Lean is an often-used adjective in business these days, but there’s some confusion over its exact definition. In essence, the goal of Lean is to maximize value while minimizing waste. In other words, creating more value for the customer with fewer resources. Lean was born on the factory floor, so many people think of it as a manufacturing technique. However, that’s a misconception because every process, whether in production or services, can benefit from a Lean approach. Today, Lean is finding a home in every industry from finance to healthcare.


Product Based Planning Guide

There are many different ways of creating a plan. One of them is a product-based planning technique. With Product Based Planning, your focus is first and foremost on the products that need to be delivered as opposed to the activities the project needs to undertake. It means that you plan the project from the client’s and user’s perspective, because you put the focus on tangible deliverables and outcomes.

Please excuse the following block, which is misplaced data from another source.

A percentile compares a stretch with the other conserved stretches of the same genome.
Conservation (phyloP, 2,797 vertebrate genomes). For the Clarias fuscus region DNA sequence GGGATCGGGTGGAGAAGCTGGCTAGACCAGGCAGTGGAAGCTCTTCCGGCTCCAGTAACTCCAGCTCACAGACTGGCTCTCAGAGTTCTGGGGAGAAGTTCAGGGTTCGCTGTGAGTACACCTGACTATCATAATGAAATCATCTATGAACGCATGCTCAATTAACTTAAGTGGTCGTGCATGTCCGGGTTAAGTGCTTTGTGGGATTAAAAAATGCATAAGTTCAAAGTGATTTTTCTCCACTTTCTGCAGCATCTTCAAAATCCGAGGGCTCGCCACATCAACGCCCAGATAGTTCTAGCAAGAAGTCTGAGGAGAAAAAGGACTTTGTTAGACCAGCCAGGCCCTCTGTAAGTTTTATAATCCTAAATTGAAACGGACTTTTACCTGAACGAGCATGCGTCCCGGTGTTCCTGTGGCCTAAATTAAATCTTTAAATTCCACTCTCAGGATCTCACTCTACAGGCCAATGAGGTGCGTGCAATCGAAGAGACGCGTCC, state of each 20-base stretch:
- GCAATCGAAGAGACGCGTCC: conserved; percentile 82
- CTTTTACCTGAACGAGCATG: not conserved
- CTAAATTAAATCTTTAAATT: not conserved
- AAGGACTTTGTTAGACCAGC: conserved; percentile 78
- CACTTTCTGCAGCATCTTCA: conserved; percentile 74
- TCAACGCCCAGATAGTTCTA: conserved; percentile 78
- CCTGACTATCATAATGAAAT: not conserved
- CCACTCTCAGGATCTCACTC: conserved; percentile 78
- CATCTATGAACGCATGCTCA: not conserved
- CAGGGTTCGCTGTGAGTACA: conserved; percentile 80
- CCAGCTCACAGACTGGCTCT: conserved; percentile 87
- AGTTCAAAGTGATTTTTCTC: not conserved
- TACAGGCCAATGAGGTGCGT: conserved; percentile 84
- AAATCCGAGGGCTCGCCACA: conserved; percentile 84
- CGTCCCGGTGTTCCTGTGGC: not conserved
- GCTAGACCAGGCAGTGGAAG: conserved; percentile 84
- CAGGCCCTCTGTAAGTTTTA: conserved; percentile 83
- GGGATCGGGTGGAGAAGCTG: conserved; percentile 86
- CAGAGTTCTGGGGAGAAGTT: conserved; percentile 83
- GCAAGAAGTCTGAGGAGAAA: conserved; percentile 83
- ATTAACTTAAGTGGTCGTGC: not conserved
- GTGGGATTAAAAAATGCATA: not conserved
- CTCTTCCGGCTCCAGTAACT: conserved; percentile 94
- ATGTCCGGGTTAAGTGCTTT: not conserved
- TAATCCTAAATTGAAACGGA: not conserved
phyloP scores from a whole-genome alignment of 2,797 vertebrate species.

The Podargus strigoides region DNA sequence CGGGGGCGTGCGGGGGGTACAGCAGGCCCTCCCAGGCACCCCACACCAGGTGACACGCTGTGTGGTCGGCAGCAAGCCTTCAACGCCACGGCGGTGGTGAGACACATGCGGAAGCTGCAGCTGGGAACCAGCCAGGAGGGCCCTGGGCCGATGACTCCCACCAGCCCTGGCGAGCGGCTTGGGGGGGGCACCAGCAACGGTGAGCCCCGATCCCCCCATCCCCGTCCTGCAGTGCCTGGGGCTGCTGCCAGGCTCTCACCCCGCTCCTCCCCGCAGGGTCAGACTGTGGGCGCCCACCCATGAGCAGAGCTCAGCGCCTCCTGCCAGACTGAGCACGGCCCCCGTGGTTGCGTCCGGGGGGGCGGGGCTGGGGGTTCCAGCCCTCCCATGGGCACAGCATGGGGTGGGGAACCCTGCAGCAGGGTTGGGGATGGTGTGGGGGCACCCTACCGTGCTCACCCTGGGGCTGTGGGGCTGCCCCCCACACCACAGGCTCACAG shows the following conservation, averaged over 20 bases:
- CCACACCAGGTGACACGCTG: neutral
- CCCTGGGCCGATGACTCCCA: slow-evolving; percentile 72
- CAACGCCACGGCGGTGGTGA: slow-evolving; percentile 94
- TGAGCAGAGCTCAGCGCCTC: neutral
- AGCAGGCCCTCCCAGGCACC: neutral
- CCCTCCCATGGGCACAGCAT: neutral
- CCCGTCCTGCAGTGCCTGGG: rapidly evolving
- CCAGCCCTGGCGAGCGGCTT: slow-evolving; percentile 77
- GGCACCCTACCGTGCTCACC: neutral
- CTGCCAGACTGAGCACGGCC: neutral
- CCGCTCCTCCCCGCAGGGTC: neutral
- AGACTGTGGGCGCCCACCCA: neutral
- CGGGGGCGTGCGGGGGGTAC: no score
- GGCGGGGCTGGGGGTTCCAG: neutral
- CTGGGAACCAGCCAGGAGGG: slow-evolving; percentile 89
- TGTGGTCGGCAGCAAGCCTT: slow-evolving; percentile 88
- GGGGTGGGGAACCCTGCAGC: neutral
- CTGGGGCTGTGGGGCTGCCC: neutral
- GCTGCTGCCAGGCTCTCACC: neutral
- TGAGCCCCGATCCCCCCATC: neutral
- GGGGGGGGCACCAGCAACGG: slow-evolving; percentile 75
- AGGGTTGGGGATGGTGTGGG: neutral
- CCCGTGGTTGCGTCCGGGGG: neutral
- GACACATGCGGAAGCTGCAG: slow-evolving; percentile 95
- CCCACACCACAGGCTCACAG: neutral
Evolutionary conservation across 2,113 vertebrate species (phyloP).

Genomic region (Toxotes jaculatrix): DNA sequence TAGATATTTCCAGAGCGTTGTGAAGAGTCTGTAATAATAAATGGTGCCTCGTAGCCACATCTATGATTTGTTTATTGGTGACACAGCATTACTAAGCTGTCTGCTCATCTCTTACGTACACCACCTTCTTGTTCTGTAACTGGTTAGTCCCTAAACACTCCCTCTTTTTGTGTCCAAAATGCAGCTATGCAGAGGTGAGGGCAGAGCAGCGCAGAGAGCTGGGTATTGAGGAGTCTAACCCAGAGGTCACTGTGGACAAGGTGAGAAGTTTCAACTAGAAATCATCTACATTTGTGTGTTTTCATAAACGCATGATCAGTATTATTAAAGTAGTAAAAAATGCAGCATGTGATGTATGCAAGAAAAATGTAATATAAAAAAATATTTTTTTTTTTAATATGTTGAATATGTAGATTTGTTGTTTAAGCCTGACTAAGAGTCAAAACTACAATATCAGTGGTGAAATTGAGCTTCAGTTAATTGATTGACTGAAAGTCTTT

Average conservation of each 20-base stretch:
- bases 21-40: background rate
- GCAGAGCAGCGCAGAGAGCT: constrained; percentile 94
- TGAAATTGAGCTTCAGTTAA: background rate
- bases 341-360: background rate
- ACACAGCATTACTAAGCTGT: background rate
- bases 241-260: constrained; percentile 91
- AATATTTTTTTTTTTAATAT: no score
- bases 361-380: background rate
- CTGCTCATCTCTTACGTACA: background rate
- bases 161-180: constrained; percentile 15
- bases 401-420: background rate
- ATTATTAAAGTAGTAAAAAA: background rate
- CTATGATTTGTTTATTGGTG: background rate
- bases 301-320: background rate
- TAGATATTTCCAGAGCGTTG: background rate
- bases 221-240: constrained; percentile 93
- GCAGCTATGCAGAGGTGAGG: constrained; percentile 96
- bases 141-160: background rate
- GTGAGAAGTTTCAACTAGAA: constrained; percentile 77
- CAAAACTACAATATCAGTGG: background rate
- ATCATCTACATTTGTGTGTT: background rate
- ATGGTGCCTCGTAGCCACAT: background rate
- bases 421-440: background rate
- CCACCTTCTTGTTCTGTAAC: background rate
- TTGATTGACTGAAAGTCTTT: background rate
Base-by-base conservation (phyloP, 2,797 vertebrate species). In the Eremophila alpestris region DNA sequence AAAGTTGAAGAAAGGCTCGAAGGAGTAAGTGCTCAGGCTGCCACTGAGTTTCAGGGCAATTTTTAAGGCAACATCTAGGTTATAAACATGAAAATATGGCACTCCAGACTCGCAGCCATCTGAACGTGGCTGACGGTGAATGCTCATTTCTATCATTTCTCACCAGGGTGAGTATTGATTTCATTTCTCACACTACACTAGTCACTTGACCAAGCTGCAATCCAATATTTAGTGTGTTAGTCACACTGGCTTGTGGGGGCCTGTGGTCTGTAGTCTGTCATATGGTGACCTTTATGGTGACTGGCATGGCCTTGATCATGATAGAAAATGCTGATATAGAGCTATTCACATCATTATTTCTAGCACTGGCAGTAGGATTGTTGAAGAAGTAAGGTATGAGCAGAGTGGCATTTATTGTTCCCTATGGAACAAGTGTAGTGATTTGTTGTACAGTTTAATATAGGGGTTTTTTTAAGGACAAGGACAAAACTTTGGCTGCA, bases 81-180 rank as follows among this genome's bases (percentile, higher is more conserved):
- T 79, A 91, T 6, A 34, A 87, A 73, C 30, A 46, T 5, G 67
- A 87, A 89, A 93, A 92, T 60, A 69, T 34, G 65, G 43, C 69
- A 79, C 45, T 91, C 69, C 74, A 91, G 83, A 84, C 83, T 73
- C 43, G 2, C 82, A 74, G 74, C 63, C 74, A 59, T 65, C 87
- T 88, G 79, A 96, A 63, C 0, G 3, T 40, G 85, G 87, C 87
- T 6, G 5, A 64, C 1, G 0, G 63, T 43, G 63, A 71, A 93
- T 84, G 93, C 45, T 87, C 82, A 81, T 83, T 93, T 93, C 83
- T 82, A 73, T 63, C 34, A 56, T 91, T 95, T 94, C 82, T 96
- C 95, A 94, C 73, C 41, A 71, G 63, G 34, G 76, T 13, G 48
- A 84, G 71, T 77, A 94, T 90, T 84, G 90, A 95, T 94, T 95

Earned Value Management Guide

Earned Value Management (EVM) is a project management technique that objectively tracks physical accomplishment of work. cost overruns. EVM has emerged as a financial analysis specialty in United States Government programs in the 1960s, but it has since become a significant branch of project management.


Project Portfolio Management Guide

A project portfolio is a collection of projects, programs and processes that are managed together and optimized for the financial and strategic goals of an organisation. A portfolio can be managed at either the functional or the organisational level.


Programme Management Guide

The ultimate goal of a Programme is to realise outcomes and benefits of strategic relevance. To achieve this a programme is designed as a temporary flexible organisation structure created to coordinate, direct and oversee the implementation of a set of related projects and activities in order to deliver outcomes and benefits related to the organisation's strategic objectives.


Delivering Successful Programmes Guide